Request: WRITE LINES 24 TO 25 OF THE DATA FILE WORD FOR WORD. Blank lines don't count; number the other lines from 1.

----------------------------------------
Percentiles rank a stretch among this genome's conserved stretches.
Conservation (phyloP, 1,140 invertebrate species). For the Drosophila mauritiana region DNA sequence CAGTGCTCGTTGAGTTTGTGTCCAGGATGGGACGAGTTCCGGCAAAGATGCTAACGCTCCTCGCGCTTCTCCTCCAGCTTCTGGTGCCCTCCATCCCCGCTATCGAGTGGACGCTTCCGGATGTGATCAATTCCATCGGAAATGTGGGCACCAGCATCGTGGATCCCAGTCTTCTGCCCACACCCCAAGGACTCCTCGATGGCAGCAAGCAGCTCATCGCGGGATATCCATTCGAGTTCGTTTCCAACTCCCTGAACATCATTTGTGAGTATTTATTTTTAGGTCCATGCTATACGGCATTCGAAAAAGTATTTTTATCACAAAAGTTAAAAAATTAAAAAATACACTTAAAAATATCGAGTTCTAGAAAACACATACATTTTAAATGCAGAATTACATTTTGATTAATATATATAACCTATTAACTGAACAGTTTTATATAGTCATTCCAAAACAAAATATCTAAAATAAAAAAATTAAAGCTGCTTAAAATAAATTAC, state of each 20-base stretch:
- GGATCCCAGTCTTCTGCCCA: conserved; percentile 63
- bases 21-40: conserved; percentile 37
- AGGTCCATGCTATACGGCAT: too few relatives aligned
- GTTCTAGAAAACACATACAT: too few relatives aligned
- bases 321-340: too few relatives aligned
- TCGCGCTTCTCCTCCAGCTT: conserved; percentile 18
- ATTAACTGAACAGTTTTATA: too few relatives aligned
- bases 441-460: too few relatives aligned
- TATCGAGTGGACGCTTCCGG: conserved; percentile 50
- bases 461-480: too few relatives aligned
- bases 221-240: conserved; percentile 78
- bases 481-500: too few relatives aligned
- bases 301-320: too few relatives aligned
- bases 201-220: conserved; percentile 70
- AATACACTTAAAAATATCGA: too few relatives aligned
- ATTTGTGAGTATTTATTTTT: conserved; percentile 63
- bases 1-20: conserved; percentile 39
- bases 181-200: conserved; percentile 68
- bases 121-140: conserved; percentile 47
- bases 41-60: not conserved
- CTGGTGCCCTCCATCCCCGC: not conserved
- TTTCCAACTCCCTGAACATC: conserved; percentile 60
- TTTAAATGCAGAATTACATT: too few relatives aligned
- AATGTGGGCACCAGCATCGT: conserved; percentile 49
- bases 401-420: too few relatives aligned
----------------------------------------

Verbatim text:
- TTTCCAACTCCCTGAACATC: conserved; percentile 60
- TTTAAATGCAGAATTACATT: too few relatives aligned